• Sen. Bob Casey, D-Pennsylvania, said last week that he concurs with his congressional rivals because he can't condone using TARP funds for the auto industry when the money has yet to help homeowners facing foreclosure.
• Sen. Richard Shelby, R-Alabama, is one of the most vocal critics of the proposed lifeline and suggested Sunday that bailing out the Big Three would be a waste of taxpayer dollars because it would reward the companies for mismanagement.
Shelby, the ranking member on the Committee on Banking, Housing and Urban Affairs, further said in his remarks on NBC's "Meet the Press" that the government should allow the companies to file bankruptcy.
"They would be, in a lot of people's judgment, a lot better off to go through Chapter 11, where they could reorganize, get rid of the management, get rid of the boards -- the people who've brought them where they are today," Shelby said.
• President Bush and GOP leaders in Congress say they'd be willing to lift some restrictions on an already-approved program to dole out $25 billion in loans meant to help U.S. automakers design more fuel-efficient vehicles.
The funds are now tied up in Energy Department red tape, but the GOP says it would be willing to approve legislation to force their prompt distribution.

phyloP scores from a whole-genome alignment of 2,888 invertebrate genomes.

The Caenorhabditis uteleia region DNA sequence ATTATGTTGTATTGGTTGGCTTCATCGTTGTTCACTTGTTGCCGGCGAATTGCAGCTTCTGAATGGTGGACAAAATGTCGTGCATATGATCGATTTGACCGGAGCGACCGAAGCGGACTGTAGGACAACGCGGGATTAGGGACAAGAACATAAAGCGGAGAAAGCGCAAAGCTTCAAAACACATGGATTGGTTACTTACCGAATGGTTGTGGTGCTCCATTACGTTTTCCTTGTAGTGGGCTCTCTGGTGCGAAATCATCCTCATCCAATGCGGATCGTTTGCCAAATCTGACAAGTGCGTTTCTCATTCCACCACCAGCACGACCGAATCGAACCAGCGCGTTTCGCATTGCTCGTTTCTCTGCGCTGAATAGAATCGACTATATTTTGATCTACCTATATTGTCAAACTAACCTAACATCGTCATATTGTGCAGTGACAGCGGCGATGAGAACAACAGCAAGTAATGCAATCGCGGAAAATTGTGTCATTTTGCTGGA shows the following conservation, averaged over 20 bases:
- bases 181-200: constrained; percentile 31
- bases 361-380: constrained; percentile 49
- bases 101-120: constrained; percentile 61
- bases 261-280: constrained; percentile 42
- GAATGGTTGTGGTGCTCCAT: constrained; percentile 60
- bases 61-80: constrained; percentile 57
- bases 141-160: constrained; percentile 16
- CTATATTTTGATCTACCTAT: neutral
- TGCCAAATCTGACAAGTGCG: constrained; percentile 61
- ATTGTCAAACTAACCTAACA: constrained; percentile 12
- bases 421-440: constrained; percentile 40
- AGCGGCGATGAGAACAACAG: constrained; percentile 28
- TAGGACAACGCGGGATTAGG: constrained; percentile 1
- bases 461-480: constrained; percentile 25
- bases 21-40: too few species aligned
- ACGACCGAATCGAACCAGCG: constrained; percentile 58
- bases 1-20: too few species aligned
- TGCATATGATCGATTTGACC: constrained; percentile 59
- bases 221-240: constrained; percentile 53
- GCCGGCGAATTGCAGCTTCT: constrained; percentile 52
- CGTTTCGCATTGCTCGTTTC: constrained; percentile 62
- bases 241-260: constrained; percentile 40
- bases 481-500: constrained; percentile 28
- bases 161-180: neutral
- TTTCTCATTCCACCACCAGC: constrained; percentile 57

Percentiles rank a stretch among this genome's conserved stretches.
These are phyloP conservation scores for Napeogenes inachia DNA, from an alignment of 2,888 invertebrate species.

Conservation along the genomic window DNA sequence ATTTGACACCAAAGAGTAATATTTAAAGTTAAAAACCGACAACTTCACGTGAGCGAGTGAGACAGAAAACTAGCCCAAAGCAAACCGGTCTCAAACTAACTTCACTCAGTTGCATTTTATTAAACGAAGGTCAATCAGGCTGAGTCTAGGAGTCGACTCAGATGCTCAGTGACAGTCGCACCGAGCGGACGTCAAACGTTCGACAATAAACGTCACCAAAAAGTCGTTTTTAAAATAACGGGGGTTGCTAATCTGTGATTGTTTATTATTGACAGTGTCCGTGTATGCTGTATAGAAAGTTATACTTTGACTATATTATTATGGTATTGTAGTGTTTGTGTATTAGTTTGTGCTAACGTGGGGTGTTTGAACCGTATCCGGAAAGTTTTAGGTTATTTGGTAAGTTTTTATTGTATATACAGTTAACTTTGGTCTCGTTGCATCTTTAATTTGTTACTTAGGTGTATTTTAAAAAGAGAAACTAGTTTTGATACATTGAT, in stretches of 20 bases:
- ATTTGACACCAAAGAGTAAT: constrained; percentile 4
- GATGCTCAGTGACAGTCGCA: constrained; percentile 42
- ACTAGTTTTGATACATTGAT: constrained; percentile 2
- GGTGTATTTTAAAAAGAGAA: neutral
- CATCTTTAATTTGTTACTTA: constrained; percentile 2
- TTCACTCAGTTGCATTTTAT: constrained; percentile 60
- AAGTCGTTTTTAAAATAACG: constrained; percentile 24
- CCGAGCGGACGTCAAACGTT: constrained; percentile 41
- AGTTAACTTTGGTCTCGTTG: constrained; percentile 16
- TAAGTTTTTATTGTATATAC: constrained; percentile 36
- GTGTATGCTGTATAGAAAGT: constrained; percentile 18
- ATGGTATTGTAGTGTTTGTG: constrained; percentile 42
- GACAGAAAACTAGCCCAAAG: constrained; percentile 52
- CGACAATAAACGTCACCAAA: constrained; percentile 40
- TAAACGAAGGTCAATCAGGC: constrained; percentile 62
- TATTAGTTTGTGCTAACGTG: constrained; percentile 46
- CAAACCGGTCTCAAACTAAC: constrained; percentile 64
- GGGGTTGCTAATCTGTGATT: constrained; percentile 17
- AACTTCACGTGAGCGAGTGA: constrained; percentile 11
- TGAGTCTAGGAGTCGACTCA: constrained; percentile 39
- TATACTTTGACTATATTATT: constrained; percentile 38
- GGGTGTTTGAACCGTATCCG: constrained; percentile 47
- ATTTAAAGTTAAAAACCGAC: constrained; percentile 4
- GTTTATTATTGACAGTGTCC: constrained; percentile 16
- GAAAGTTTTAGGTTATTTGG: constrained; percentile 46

• GM executives -- who say that without help, GM's cash will reach the operating minimum by year's end -- have said the loan money would have so many strings attached that they are not sure it can be used to solve their cash crisis.
Democrats say the automakers need the existing $25 billion in loans and an additional bridge loan just to survive through the year. However, many Democratic leaders say they realize the folly of bailing out Detroit without specifying Congress' expectations of the industry.
• President-elect Barack Obama told CBS' "60 Minutes" on Sunday that Detroit needed help, but he opposes writing a "blank check."
Sen. Chris Dodd, D-Connecticut, who heads the Committee on Banking, Housing and Urban Affairs, said last week, "Clearly we shouldn't be writing checks without some clear conditionality of what's going to happen with that industry -- if they're going to change and get back on their feet again."
• Democratic leaders probably do not have the 60 votes needed in the Senate to avoid a GOP filibuster.
• There is a view expressed that Congress should consider waiting for Obama to take office, so that the Treasury could act without legislation.
So there you have it, citizens.
What would you do with this particular hand of cards?
As the Gambler, Kenny Rogers advised, 'you gotta know when to hold 'em and know when to fold 'em; you gotta know when to walk away, and know when to run.'
I think we have to play these cards as best we can, and forget about folding, walking away or running -because those are not responsible options.
It may not be a winning hand, but you never know until you play it!
Some years ago, I stopped buying American cars, but that doesn't make me immune to the fall-out if Detroit is not able to be rescued.
1 out of 10 jobs could be lost or at risk.
20% of all retail sales could be lost.
2.5 million jobs at risk if only 50% of auto industry fails.
Then there's the little matter of National security; what happens if we lose the ability to produce essential vehicles, parts and associated software in the US?
Think about it.
Be careful in the decision you make in playing this hand!
And good luck -you'll need it.